Its workload has increased noticeably over recent years as there has been a particular rise in claims relating to illegitimate children.What happens in many of these cases is that an illegitimate child is not known to the rest of the family. But when the father dies, his Will simply states that everything is left to his children – and that means the “secret” offspring have a claim.
As well as deciding who is going to get your cash, there are other choices one needs to consider before sitting to down to write a Will. “You will have to appointexecutors, typically family member and/or friends, to sort out your affairs after you die. They will need to be named in the Will. Once written, you need to keep your Will safe and secure,” says Adede.
Mr Ambrose Weda, a Wills dispute expert, says the law is simple. If a will says that “I want to leave it to my children” then that means anyone who can prove parenthood will have a claim on the estate. A properly drawn testament will name those who are to inherit rather than be so general. In this way the parent could choose which of his offspring from either side of the blanket inherit.
Another city advocate, Mr Ambrose Rachier says that if the children are named specifically then even if there are other siblings who are not named in the Will their chance of receiving a share of the estate is “slim”. “Such disputes are some of the most bitter we deal with and emotions always run high,” says Mr Rachier. Another growth area in Will disputes centres on second marriages – which is not surprising, given that 40 percent of Kenyan weddings are not between first-timers.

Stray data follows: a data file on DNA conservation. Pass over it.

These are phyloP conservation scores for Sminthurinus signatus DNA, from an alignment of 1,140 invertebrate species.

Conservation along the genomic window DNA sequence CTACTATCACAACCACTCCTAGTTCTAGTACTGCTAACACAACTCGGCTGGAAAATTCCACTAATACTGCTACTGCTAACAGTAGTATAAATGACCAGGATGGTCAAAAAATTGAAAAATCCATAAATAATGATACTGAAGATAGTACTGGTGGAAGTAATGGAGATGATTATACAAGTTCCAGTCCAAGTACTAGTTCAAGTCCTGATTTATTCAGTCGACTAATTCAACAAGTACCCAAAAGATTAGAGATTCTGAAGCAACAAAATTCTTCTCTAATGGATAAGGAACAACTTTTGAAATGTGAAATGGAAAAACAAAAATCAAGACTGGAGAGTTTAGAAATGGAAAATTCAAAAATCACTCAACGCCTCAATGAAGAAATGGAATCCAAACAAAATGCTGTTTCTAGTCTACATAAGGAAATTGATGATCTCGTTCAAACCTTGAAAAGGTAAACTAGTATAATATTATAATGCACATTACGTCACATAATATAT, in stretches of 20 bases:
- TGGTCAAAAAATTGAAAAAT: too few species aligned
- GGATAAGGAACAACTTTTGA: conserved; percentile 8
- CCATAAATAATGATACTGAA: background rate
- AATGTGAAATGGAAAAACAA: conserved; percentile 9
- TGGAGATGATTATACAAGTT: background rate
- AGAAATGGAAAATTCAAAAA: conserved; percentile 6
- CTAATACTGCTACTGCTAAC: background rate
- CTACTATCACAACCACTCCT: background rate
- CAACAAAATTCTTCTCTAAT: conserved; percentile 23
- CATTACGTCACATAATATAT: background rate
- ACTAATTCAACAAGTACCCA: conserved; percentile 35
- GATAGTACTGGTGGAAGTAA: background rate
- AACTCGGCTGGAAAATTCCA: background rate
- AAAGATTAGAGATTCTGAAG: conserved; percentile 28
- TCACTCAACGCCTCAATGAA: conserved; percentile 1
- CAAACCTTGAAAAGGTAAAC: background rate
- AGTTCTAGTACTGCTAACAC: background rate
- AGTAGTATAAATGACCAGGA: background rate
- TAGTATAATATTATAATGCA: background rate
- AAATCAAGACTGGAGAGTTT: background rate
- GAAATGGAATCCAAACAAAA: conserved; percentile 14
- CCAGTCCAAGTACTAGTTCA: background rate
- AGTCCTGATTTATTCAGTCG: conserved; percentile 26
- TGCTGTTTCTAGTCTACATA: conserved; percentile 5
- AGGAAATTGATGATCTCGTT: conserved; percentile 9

Often when a man remarries he writes his Will in such a way that his new wife can remain in the family home as long as she lives but when she dies, the property goes to his children from previous marriages. However, the wife may find that she is stuck in a huge house with insufficient income to support herself and no way of releasing any cash. This happened recently in Nairobi, where the much younger South American widow of a “well-known media personality” was left a life trust in the Sh25m home they shared. But she had no cash to live on and ended up in dispute with her stepchildren.
They went to mediation and negotiation rather than drag the case through the courts and the wife agreed a settlement of 36 percent of the estate which included the house. The continuing marriage breakdowns, cohabitations and second marriages have also meant Wills are more likely to be contested. There have been cases of families contesting Wills when the deceased has left their estate to charity, but little or nothing to their relations. Charities too, have felt the chill wind of recession on their income and will often fight through the courts to protect their share of legacies.